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The Penguins of Madagascar – “Time Out/Our Man In Grrfurjiclestan” Recap

by on October 12, 2011

Time Out: Kowalski invents a device that stops time. It’s so amazing, King Julien wants it badly! When he does get his hands on it, and he breaks it, it gives Kowalski and King Julien all the time in the world. After finding out that King Julien messed with the TimeStopWatch while Kowalski was away, Kowalski realizes that it might have permanently stopped time. Will things go back to normal, or will it be the day the Earth stood still forever?

Our Man in Grrfurjiclestan: Special Agent Buck Rockgut is back! And he has an urgent message: The Red Squirrel brainwashed an agent to infiltrate the zoo. However, the communication is terminated before the name can be revealed. Now, the race is on to find the sleeper agent before it’s too late, which leads to the team turning against each other in an attempt to uncover him. But is there really a sleeper agent, or is there a greater force at hand?

Ay, yi, yi! Can Kowalski ever keep King Julien from stealing and/or messing with his inventions? “Time Out” marks the sixth episode (“The Return of the Revenge of Dr. Blowhole,” “Invention Intervention,” “The Helmet,” “Eclipsed,” and “King Julien For A Day”) that this occurred and yet I am not tired of it because the writers find different ways that this could turn out. However, it seems like it’s a safe solution for a plot or scene just because of the number of times that it’s been used. This episode also marks another “unlikely friendship” episode between King Julien and one of the Penguins (Rico in “Kaboom and Kabust” and Skipper in “Assault and Batteries”) and it works the best here because these two are polar opposites of each other.

Because of those two recurring plot lines, practice made this episode the best one so far to feature King Julien taking one of Kowalski’s inventions. I should have known that there would be a musical number when I saw the title card. But since I did not, let me say that the singing duo of King Julien and Kowalski was one of the pleasant surprises of this episode. The whole “taking over New York” theme definitely works since time has stopped for all but them. It could”ve also fit in the not-promoted-as-a-musical-but-actually-is “The Return of the Revenge of Dr. Blowhole.” 

“Time Out” may be the best episode where King Julien steals/ruins Kowalski’s inventions, but that doesn’t make it perfect. Even though I may never get tired of it happening, I still think that it’s wrong for King Julien to steal Kowalski’s inventions for his own selfish needs. Then again, he’s the King. But that’s a minor complaint that detracts little from this episode. It’s a polished episode that may not necessarily work the best with kids, but it aims for a wide audience of both kids and adults (but mostly kids) and hits the mark. And that’s the deal with Penguins. It’s not so childish as to torture parents who watch it with their kids and not too mature for kids to fully enjoy and appreciate.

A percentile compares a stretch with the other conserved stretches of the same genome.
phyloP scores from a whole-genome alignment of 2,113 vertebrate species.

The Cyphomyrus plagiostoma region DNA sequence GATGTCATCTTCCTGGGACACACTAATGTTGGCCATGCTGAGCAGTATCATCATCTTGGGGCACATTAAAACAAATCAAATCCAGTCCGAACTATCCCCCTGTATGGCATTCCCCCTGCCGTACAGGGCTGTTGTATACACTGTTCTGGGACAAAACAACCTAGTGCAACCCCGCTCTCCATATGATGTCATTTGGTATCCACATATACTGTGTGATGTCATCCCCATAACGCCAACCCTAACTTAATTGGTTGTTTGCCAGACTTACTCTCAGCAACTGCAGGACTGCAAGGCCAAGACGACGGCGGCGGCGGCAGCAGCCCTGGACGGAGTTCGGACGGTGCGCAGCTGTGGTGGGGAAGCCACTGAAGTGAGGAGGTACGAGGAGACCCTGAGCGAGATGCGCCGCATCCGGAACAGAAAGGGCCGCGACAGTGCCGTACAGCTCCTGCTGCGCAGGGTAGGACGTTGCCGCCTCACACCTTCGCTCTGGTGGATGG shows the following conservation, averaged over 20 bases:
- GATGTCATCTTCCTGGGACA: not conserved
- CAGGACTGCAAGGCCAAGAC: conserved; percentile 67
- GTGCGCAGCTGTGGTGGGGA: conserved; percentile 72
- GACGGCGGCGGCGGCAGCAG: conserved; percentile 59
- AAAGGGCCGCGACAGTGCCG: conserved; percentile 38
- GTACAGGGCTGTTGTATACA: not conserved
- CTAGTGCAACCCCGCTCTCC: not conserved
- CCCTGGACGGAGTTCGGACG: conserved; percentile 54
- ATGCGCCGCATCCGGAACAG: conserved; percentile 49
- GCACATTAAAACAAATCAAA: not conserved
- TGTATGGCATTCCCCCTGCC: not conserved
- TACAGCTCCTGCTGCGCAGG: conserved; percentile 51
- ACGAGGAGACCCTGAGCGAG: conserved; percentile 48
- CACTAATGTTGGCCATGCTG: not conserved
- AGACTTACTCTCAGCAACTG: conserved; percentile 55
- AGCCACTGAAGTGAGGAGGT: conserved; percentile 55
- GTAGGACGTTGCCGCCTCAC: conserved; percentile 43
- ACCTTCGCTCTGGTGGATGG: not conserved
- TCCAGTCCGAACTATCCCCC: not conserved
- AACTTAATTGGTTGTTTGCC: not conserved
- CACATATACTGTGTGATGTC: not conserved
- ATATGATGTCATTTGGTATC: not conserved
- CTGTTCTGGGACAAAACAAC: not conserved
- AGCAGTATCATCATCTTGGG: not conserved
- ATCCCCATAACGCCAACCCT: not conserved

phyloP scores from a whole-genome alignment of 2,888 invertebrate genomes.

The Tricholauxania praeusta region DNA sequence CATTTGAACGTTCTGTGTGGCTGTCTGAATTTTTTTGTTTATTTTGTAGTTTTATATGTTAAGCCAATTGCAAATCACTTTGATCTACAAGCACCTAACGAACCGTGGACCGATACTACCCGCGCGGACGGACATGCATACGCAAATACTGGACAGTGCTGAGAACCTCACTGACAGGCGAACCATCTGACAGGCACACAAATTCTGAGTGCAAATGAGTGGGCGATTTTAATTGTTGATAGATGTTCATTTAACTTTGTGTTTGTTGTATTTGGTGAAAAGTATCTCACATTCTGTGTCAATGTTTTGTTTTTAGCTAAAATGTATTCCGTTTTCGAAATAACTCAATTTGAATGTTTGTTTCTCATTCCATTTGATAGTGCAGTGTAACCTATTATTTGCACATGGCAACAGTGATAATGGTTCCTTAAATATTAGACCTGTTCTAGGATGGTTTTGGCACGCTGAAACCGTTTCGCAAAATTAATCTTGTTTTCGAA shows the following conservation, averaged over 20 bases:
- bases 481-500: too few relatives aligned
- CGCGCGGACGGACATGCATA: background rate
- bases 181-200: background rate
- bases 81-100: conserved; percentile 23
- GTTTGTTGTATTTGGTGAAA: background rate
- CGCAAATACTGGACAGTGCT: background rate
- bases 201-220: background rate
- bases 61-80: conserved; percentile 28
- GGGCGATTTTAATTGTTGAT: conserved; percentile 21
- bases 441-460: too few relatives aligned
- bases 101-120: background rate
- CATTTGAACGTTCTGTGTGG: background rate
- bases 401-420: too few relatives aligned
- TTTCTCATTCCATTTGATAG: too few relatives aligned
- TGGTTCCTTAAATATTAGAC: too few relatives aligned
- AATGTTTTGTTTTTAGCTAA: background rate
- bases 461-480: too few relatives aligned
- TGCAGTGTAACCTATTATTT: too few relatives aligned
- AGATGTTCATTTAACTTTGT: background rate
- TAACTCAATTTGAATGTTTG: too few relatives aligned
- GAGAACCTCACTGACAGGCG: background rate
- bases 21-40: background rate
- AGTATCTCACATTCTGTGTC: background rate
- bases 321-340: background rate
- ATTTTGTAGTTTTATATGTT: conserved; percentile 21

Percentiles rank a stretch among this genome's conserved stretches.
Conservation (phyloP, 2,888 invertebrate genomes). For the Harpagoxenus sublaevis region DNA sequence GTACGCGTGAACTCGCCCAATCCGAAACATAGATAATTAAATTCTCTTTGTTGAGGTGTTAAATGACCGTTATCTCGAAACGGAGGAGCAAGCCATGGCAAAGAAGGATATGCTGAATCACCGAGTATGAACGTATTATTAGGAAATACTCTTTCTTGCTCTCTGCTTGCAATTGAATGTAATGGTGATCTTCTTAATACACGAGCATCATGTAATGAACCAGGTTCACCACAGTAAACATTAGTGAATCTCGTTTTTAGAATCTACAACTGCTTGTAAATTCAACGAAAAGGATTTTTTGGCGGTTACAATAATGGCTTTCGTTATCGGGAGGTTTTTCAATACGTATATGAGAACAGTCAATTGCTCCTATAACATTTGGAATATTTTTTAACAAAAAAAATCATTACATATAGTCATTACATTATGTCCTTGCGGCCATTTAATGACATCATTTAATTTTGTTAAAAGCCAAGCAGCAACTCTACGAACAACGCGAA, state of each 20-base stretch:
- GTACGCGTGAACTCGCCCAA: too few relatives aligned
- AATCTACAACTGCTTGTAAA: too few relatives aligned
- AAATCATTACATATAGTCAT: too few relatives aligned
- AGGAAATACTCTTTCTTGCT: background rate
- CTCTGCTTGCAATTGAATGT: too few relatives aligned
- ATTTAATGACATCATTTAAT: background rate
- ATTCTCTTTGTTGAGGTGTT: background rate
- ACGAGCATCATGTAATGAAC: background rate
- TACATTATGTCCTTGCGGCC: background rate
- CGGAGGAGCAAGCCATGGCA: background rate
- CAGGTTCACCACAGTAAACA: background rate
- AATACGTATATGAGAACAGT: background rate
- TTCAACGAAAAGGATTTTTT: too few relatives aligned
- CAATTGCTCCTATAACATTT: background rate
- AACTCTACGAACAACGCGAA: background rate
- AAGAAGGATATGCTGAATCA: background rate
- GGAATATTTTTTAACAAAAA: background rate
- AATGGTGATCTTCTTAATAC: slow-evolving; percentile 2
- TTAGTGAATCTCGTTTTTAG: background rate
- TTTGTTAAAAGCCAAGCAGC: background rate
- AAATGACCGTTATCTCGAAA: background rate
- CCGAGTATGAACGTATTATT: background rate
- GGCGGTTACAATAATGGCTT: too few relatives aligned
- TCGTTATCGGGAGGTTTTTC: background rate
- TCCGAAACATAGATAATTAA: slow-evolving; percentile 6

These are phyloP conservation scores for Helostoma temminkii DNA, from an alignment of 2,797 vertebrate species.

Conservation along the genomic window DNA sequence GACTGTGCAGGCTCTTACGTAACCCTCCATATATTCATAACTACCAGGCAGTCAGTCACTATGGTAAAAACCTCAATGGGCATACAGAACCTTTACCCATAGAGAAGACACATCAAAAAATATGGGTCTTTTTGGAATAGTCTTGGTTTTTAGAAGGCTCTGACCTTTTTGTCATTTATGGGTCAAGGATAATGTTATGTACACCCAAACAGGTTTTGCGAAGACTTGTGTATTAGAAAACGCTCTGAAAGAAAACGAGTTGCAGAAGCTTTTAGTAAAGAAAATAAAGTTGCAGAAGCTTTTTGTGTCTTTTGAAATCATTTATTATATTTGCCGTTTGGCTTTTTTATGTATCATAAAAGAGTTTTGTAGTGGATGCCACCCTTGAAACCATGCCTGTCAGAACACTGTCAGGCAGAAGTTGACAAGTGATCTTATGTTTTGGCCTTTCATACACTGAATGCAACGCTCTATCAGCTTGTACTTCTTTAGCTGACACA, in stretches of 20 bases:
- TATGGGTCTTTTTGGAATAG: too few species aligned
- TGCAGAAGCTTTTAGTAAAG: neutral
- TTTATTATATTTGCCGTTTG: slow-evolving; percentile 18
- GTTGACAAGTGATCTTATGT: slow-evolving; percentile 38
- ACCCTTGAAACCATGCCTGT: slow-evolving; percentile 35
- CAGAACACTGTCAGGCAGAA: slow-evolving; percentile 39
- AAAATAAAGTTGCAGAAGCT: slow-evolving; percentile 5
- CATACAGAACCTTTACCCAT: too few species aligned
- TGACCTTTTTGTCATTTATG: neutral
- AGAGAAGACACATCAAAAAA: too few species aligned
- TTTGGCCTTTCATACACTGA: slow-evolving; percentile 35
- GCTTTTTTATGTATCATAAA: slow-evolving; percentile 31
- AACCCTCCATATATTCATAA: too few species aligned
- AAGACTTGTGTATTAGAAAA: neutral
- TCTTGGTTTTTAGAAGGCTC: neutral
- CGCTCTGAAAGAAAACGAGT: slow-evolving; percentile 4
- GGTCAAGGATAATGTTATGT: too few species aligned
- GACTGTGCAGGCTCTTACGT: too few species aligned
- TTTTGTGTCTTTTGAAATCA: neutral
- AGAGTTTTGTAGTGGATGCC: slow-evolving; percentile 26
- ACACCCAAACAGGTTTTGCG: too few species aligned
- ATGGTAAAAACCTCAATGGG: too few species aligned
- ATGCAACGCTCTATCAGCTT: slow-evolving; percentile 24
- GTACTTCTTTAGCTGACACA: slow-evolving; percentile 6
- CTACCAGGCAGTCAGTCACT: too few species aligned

As for “Our Man In Grrfurjiclestan,” it restates what I said in “Operation: Good Deed.” It’s always nice to see recurring guest characters on the show because it makes them seem less superfluous. And although I was expecting to actually see a sleeper agent among the zoo animals (Leonard the Koala anyone?), I had a feeling that Buck Rockgut himself was the culprit. What I was not expecting, however, was the Red Squirrel making a return for the third time. It would have been nice, however, if they explained what made him Penguin Enemy number one, just to give him a little backstory.

There’s a lot of content packed in this eleven-minute episode, which makes it all the sweeter. You start with Buck convincing the Penguins of having a traitor among them, which leads to so-called evidence of the saboteur, which turns into an all-out brawl between them. The best moment, however, was when the Penguins imitated the Red Squirrel to snap Buck out of his trance. And no, Private, it wasn”t all in the throat, it was all in the fact that Jeff Bennett just so happens to voice both Kowalski and the Red Squirrel that Kowalski’s impression of the Red Squirrel was dead-on. That is a classic moment that I’ve never seen done before on a cartoon.

Let me just say this: the Columbus Day premieres was one of the best premiere events for Penguins that I have seen in a long time. Each episode was strong in their own unique way, which is something I don’t always say about every cartoon. Here, “Time Out” proves that the writers can take two often-used plots on Penguins and combine them together to make one truly memorable episode. Meanwhile, “Our Man In Grrfurjiclestan” shows how great it is to see old characters pop up every once in a while. These two, along with the other episodes that premiered that same day, definitely belong in the upper class of great Penguins episodes. Between these two, I”d have to say that, by the hair on Marlene’s whisker, “Time Out” is the better episode just because of that musical number between Kowalski and King Julien.

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